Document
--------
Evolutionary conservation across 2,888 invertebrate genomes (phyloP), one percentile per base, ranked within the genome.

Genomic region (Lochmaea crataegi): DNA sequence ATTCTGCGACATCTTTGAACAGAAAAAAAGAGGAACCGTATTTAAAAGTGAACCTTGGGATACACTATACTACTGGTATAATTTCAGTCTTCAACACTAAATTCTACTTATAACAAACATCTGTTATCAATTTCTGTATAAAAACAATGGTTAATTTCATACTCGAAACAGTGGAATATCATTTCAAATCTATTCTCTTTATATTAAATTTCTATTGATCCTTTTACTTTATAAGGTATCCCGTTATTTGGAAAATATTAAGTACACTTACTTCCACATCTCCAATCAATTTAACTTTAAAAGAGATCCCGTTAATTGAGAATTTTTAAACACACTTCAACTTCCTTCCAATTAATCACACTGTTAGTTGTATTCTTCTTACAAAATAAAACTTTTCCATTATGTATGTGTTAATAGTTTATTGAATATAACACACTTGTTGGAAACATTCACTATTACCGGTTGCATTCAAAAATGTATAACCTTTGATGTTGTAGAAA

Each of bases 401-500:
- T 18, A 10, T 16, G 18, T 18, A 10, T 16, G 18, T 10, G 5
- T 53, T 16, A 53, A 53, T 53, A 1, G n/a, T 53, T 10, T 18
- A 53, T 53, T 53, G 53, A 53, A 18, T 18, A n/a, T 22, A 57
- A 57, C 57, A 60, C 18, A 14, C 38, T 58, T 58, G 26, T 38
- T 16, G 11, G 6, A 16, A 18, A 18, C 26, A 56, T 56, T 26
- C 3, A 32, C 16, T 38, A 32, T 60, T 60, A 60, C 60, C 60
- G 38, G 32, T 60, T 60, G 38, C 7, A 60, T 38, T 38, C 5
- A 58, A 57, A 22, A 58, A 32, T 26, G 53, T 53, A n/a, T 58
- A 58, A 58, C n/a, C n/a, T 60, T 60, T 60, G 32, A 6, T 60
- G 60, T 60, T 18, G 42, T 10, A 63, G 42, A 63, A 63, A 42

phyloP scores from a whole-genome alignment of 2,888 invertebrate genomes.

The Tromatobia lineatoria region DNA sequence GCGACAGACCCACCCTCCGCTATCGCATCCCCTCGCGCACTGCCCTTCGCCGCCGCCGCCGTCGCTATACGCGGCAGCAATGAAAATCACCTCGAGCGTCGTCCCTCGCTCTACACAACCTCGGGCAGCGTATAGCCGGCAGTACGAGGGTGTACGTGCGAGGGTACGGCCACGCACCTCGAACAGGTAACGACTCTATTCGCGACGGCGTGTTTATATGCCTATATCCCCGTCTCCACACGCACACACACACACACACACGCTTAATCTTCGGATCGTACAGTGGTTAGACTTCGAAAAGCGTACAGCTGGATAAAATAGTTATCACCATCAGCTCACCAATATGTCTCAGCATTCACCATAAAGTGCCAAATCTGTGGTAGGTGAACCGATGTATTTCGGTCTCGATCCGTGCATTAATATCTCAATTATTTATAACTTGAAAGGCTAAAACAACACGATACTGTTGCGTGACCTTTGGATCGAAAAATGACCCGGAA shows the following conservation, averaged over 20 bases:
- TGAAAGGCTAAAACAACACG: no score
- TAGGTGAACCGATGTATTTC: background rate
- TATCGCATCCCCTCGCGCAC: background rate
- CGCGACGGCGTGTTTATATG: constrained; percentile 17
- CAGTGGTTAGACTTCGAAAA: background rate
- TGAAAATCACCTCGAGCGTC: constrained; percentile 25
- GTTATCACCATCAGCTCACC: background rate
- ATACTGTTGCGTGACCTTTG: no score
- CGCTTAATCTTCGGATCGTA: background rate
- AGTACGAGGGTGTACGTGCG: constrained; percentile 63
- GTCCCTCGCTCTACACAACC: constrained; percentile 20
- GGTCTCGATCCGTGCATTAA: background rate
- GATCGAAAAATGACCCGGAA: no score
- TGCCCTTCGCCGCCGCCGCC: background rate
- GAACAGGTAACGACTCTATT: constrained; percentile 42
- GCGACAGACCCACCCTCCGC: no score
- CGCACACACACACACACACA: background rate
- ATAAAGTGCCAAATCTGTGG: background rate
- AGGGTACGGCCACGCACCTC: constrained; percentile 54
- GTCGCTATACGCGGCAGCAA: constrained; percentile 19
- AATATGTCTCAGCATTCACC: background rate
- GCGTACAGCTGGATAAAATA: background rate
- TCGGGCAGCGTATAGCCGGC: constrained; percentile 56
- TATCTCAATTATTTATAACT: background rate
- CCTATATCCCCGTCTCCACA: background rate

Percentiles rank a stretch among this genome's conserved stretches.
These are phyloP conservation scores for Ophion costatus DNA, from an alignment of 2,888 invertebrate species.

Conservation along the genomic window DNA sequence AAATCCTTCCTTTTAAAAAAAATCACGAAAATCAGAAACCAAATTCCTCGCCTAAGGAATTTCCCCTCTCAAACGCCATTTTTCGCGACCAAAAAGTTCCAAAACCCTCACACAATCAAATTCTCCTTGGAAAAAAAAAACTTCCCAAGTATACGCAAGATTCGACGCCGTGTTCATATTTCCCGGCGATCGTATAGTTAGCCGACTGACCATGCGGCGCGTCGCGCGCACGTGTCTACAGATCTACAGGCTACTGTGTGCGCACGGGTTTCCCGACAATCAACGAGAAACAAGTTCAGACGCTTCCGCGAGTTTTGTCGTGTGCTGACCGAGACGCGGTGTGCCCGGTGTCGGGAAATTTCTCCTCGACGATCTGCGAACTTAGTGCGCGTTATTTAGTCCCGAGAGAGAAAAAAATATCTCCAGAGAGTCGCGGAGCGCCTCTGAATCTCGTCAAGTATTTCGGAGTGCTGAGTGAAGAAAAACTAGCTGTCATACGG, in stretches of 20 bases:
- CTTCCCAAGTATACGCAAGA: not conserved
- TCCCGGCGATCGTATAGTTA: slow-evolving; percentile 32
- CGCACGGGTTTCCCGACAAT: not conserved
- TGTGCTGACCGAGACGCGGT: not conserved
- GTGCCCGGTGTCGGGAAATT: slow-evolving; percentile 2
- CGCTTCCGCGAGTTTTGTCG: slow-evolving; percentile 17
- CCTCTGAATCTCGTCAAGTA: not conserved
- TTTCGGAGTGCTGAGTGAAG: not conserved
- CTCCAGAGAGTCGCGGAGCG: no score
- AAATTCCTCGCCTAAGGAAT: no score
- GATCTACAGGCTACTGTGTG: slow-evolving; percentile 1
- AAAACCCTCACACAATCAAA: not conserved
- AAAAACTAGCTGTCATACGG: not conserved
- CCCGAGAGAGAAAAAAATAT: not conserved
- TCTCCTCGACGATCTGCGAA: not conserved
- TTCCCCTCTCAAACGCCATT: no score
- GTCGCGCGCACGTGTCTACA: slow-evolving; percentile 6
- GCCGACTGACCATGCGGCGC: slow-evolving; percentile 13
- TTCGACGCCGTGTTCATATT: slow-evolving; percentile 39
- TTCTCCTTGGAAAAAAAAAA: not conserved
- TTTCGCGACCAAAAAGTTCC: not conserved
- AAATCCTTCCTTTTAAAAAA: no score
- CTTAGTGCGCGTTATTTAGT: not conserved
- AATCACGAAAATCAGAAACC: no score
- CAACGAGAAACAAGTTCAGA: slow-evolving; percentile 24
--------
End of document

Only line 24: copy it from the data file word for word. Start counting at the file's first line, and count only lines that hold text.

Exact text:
- CGCTTAATCTTCGGATCGTA: background rate